But now there’s a left government, supported by your party. Does this make a difference?


One in three children in Portugal is living in poverty and our educational level, which since our revolution in 1974 has shown a steady increase, is falling again. Over the last five years, for the first time the number of people going to university has also fallen. This isn’t because they don’t want to study, but because they can’t afford it. A year ago elections were held and the right-wing coalition headed the poll, but without being able to form a majority. So my party the Left Bloc, together with the Communist Party, concluded an agreement with the Socialist Party, which had finished second in the election. We agreed to raise pensions and wages, and to call a halt to privatisation. And that’s what we’re doing. This doesn’t solve the problem. We are struggling with long-term unemployment which we can’t lower without public investment. But there’s no money for that.


And the European Union?


The EU is working against us. Every time that we decide that we want to raise the minimum wage, the European Commission says that it presents a danger.  When we reversed the privatisation of public transport in two major cities, we were accused. The EU is constantly threatening us with sanctions. Do you know why? Because the right-wing government didn’t fulfil the norms for the deficit. Our left policies mean that the economy is performing better because people have more money to spend and we are going for the first time in years to meet the European norm.  We have produced the lowest deficit in forty-two years.  And now the EU is threatening us with sanctions because of the previous government’s deficits. Are you a big country and do you have a right wing government? Then deficits aren’t a problem. Do you want to conduct a different policy to that of the EU? Sanctions! And so we know that in Europe there are no rules. Only blackmail.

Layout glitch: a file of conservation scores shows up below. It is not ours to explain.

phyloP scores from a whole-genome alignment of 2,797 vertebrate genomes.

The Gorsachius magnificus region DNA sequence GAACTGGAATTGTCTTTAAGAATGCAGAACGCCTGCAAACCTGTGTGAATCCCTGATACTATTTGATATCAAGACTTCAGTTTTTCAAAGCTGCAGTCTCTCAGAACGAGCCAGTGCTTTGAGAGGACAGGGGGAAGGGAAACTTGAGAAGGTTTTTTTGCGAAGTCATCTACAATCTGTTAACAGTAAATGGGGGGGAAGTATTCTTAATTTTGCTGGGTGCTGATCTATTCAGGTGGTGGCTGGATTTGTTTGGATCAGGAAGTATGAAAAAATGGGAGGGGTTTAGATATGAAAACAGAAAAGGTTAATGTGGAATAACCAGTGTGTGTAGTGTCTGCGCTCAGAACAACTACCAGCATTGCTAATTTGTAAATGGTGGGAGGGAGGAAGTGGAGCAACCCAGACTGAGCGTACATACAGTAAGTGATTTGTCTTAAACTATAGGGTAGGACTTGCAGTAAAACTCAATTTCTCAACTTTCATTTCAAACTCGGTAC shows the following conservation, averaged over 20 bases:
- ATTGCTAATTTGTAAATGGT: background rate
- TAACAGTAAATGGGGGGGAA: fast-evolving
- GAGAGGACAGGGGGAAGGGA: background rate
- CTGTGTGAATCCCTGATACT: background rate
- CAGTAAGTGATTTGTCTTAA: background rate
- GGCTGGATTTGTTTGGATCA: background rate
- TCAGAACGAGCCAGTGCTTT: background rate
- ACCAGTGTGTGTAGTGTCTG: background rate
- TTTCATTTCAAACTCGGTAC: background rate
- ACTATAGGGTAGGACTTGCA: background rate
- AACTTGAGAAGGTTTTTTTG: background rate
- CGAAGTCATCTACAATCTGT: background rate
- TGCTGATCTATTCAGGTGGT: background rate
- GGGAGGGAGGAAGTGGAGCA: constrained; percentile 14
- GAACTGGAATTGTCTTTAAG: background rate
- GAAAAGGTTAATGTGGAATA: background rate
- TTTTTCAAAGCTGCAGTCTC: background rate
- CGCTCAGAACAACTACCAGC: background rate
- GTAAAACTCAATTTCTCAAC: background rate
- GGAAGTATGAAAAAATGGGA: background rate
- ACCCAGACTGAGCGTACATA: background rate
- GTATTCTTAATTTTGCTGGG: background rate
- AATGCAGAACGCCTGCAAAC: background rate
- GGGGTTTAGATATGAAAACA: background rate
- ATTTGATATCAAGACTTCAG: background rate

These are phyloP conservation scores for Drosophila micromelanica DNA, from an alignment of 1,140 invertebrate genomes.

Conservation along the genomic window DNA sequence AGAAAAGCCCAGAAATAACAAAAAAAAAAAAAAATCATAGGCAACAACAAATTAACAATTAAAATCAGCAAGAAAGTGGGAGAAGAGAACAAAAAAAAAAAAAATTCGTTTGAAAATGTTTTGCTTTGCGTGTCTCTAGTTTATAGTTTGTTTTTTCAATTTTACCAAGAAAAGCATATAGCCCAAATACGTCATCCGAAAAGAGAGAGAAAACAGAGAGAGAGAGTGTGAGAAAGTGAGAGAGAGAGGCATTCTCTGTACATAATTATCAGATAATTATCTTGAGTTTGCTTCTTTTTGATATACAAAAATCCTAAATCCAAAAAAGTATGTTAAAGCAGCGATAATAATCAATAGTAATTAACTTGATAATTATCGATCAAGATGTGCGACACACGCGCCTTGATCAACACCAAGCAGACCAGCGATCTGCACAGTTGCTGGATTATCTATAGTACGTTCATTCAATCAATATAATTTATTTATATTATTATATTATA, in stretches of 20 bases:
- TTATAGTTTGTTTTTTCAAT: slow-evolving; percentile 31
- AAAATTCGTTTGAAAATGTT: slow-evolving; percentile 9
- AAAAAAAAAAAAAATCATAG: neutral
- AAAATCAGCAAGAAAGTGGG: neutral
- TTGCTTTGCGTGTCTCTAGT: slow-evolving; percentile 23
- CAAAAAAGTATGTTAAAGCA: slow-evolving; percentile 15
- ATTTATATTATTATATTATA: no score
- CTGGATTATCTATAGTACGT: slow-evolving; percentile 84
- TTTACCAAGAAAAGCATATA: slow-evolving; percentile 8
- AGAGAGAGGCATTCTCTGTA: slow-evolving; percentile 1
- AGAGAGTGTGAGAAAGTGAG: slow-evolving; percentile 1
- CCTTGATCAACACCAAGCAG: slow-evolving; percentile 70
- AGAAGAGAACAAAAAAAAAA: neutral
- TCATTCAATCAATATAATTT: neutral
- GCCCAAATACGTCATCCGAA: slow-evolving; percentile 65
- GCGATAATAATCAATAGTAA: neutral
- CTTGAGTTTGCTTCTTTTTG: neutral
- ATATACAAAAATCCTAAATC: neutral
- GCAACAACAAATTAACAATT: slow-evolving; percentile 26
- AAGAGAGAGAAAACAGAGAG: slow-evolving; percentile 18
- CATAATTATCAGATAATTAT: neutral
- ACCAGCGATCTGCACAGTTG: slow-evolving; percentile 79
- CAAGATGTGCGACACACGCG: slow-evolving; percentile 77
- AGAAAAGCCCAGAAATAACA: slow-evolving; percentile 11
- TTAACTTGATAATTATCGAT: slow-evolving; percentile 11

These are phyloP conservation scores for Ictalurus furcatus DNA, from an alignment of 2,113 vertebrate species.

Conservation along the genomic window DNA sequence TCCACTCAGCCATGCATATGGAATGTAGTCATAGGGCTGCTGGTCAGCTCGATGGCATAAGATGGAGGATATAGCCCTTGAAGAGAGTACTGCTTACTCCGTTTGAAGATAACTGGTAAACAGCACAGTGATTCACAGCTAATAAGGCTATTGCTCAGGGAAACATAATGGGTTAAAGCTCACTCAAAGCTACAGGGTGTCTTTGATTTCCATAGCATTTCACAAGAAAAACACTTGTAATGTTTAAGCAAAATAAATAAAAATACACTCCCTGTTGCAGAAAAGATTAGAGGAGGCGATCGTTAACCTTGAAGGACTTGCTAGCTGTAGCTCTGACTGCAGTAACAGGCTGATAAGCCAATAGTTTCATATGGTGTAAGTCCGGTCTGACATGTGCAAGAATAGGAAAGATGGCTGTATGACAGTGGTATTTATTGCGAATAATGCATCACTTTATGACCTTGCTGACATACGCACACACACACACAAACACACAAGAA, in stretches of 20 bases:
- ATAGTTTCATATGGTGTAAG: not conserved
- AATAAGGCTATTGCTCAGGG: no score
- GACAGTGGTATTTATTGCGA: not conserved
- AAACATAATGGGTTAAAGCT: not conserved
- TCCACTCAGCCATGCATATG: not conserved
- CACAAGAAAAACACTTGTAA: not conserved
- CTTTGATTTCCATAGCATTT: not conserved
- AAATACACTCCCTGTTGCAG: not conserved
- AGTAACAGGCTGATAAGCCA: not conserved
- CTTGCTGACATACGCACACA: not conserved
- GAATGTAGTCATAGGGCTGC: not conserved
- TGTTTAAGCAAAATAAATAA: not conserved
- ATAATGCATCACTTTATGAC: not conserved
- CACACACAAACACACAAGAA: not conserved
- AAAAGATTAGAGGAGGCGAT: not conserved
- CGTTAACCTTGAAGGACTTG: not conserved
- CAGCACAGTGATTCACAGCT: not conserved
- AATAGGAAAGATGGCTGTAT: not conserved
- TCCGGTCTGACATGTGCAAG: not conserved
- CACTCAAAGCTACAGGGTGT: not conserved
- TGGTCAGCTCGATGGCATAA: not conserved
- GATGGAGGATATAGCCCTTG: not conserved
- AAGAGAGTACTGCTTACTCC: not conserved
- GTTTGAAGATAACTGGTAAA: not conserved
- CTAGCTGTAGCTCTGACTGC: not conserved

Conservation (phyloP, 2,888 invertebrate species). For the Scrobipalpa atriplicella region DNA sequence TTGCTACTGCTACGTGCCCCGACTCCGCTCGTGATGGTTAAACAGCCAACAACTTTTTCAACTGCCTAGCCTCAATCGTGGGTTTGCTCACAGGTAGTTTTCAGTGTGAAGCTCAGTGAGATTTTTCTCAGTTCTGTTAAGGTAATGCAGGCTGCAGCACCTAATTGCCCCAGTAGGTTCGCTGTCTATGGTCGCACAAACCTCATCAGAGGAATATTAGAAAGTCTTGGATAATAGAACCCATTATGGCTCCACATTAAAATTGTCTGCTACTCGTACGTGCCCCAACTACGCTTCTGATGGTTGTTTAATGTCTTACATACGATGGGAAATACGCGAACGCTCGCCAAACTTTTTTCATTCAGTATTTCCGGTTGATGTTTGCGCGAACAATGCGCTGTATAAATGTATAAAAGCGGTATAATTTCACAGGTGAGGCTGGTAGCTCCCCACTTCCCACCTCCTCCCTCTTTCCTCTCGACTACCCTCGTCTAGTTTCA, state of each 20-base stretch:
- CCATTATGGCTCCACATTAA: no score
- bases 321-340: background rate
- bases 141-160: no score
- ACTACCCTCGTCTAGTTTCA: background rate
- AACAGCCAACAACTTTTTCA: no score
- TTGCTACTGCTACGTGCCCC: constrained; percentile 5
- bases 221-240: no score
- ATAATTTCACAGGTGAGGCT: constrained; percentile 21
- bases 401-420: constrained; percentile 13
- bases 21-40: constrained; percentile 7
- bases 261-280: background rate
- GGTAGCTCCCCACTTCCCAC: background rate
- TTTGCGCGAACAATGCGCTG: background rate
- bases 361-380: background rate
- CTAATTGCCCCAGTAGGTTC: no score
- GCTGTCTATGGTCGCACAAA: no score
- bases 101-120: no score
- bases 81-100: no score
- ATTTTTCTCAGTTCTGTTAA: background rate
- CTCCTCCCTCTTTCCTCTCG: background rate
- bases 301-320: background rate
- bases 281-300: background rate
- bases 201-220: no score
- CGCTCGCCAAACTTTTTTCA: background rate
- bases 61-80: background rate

What is to be done?


The European Union as things stand is the greatest threat to people in Europe.  We must resist the idea that if you aren’t for the existing EU, you’re extreme right. You must evidently defend the status quo, otherwise you’re a so-called right populist. The message from people who say that is ‘there is no alternative’.  And that’s precisely what drives people into the arms of the right-wing populists. Therefore the left has to show that there is an alternative. Twenty-five years after the Maastricht Treaty and ten years after the Lisbon Treaty – yes, we too have a town where a bad treaty was signed! – it’s time to dismantle the EU so that we can begin to build a Europe of cooperation.


The interview was conducted by Daniel de Jongh and translated by Steve McGiffen.